The overall method of at least one embodiment is complete after about 10 min and thus represents by comparison with the prior art a particularly fast method which, owing to the use of enzymatic amplification, exhibits high sensitivity and therefore also high reliability.

A typical temperature range for recording the melting curves described above is about 40 C. to 70 C. Since enzymes, especially the label enzymes known from the literature, are generally stable only up to about 40 C., i.e. denature above this temperature and thus lose their catalytic action required for the measurement, thermostable enzymes are employed in particular according to the invention, such as, for example, a thermostable esterase.

The described measurement method is illustrated by way of FIG. 1. In each of subfigures 1 a, 1 b, 1 c the time is plotted as abscissa on the same scale, and in FIG. 1 a the temperature between 50 C. and 60 C. is plotted as ordinate, and in FIG. 1 b the flow is plotted in unscaled units, and in FIG. 1 c the sensor signal (redox cycling current) is plotted.

It is evident that the temperature is increased in predeterminable steps or linearly, with the flow being changed in correlation (synchronously) therewith. The flow is preferably changed, in particular set at zero, in each case after a constant temperature has been set up. When the melting temperature of the capture-target DNA hybrid is reached, the target DNA, including the enzymatic label, will be detached from the capture DNA according to the laws of random distribution, and will be removed by the liquid stream from the respective transducer position and preferably washed into a waste container.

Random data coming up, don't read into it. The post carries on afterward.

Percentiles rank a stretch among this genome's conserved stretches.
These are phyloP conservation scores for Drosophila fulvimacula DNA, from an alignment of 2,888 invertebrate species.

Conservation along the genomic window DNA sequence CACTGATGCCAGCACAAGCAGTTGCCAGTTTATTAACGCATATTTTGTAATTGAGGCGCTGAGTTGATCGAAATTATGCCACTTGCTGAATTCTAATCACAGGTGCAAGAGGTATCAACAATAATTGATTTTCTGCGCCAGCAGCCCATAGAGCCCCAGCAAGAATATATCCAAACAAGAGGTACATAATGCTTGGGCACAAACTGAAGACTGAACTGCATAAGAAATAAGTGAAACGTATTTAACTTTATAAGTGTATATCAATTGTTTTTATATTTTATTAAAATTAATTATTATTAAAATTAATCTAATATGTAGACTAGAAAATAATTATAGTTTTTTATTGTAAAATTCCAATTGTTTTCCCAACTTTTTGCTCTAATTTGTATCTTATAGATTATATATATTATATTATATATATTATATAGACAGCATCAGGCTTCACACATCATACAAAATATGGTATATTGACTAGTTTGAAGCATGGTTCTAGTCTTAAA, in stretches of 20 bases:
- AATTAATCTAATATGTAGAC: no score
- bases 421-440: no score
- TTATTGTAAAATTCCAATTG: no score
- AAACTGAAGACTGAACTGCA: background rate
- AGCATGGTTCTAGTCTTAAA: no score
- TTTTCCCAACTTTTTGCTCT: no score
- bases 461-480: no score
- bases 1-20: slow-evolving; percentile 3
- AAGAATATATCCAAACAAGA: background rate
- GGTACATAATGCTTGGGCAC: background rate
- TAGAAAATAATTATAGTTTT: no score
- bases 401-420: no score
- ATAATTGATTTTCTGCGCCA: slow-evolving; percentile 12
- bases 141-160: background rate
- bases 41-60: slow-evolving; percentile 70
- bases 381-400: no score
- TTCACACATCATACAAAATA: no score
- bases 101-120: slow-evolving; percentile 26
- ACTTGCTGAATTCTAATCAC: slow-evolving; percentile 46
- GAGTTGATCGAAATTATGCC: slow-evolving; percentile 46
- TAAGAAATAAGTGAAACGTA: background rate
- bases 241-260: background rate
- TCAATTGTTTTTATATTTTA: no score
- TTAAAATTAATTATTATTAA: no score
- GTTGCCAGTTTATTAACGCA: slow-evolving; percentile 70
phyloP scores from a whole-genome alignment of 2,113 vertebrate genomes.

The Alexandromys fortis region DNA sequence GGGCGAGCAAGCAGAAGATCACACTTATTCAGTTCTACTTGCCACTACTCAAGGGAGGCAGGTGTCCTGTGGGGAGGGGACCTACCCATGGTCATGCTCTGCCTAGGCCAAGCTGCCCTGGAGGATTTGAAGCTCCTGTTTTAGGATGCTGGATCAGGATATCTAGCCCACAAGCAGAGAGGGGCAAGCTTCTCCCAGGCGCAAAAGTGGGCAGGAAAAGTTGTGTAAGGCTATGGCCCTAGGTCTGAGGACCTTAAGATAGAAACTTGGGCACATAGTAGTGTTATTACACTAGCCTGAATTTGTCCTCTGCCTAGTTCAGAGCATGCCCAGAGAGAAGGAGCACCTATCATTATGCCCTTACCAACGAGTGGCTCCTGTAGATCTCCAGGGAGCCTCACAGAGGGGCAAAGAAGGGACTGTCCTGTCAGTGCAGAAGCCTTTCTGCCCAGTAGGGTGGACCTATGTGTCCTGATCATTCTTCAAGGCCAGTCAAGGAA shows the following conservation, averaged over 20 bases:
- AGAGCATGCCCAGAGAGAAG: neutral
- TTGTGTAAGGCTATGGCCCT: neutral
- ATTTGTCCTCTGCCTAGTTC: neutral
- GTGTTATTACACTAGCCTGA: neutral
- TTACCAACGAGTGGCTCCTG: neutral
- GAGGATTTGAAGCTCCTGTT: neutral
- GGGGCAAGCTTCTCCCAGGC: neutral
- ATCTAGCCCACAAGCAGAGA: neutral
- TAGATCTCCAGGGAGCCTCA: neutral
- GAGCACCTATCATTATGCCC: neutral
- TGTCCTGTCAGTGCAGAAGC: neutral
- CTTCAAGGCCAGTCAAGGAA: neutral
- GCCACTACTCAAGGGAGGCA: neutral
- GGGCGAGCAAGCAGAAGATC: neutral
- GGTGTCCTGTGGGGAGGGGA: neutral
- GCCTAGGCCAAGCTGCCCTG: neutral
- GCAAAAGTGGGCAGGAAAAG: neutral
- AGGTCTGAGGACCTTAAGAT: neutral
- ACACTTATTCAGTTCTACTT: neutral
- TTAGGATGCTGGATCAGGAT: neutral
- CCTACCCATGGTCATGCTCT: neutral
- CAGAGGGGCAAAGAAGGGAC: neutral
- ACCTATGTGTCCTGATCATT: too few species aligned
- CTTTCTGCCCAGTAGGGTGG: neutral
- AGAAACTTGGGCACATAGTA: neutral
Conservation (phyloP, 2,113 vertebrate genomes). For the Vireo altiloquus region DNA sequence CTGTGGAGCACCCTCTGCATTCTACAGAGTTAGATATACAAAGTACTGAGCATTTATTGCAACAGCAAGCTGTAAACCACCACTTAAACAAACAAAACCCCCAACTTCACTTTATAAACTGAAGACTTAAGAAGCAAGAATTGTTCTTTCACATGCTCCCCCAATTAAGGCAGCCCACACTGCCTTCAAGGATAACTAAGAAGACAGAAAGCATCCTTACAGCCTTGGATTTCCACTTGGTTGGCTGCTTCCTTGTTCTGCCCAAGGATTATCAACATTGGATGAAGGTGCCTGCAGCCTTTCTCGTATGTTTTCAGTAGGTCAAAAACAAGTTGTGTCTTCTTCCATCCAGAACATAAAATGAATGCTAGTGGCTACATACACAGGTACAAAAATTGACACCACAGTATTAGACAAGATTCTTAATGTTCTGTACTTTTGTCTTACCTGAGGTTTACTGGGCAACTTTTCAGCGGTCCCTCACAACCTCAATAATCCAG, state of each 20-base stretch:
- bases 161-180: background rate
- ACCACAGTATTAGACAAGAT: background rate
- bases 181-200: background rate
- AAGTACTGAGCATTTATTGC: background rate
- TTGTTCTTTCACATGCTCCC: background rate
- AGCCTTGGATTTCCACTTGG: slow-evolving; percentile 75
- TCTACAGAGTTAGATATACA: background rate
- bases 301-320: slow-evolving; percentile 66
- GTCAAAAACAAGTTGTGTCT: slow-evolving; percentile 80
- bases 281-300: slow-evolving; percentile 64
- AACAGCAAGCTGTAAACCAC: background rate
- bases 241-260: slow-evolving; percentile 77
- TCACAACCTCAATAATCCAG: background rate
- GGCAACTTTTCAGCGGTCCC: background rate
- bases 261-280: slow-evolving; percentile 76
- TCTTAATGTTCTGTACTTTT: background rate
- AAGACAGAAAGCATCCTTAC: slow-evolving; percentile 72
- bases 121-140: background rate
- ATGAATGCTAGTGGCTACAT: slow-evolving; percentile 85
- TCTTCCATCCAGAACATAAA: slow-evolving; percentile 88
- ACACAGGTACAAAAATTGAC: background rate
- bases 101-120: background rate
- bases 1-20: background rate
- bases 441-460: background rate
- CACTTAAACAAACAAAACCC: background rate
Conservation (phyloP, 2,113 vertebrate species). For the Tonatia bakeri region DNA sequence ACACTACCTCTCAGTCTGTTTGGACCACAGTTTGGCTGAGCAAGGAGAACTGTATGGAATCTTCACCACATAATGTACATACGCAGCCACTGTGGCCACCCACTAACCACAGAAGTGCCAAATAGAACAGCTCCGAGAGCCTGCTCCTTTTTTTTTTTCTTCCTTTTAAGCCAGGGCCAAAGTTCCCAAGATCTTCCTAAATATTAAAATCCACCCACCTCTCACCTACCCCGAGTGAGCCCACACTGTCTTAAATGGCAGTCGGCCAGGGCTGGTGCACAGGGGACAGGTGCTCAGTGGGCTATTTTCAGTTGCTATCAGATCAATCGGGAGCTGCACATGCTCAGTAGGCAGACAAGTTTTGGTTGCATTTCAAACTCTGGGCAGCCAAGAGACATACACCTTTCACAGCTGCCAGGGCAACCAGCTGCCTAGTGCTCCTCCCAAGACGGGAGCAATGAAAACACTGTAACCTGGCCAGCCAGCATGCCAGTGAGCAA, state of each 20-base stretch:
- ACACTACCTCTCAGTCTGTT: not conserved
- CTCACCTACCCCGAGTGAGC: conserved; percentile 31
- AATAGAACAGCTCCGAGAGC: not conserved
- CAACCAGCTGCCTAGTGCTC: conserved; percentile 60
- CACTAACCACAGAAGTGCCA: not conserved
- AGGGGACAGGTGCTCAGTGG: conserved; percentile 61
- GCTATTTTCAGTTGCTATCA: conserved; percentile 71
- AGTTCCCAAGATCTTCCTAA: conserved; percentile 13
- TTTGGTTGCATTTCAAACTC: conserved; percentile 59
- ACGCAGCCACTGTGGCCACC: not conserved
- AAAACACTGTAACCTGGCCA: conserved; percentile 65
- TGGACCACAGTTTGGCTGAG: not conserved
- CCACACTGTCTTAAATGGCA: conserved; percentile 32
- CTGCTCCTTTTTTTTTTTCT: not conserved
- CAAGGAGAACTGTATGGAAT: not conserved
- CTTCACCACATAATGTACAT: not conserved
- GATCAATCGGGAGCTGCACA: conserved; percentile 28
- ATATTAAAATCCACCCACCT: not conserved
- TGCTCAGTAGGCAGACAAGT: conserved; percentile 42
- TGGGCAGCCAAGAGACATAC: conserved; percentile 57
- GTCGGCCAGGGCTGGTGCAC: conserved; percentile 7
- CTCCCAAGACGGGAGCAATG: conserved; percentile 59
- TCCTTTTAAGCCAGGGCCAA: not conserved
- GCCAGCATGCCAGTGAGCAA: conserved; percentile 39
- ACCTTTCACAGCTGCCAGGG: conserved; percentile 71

The target-capture DNA hybrids whose melting temperature is not yet reached remain at their hybridization position. The washing liquid contains enzyme-specific substrate which is converted by the enzyme labels which are still bound to the product which in turn, owing to the changed flow (in particular set equal to zero), accumulates at the hybridization positions, diffuses to the sensor electrodes and can be detected electrochemically.

In FIG. 1 c there is thus evidently a significant increase in the measured current which characterizes in each case the intact hybridization of a capture/target DNA pair. The initial gradient of the increase in current is used in particular for the analysis. When the temperature is increased and the flow returns to the initial value, a new liquid reaches the hybridization positions, whereupon furthermore molecules of the same measurement point or first molecules from other measurement points with higher melting temperature are melted and washed away.